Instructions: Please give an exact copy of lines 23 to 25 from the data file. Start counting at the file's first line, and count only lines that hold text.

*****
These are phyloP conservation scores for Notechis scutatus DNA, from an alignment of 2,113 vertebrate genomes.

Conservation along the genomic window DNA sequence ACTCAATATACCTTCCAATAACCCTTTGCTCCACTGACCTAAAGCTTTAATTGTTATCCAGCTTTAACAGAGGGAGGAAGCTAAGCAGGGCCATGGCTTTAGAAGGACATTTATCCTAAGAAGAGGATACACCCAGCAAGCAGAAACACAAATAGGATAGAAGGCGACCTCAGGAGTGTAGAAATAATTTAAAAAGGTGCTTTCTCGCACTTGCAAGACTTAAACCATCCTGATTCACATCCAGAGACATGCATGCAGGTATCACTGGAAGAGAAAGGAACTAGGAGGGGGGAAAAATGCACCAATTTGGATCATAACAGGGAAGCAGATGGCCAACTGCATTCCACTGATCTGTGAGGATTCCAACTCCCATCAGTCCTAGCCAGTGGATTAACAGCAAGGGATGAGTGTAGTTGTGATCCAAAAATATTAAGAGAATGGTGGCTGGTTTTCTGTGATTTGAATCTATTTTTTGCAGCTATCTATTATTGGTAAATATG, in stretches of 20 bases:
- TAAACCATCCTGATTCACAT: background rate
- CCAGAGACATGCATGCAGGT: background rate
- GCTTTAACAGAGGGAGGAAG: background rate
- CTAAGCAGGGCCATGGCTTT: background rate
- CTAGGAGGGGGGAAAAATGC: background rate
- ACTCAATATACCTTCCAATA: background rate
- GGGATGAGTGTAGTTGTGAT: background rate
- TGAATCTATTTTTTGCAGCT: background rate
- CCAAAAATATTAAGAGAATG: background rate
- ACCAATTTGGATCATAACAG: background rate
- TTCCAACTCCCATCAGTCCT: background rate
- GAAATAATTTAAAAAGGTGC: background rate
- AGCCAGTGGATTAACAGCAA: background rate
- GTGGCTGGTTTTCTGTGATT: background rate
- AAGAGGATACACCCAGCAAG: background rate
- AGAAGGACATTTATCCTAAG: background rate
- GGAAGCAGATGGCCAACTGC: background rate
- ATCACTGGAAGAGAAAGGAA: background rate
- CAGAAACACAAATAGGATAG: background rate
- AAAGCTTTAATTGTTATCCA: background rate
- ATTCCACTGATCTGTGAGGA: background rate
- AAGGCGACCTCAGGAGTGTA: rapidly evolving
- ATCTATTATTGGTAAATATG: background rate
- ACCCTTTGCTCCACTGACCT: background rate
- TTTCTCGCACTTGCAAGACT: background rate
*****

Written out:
- ATTCCACTGATCTGTGAGGA: background rate
- AAGGCGACCTCAGGAGTGTA: rapidly evolving
- ATCTATTATTGGTAAATATG: background rate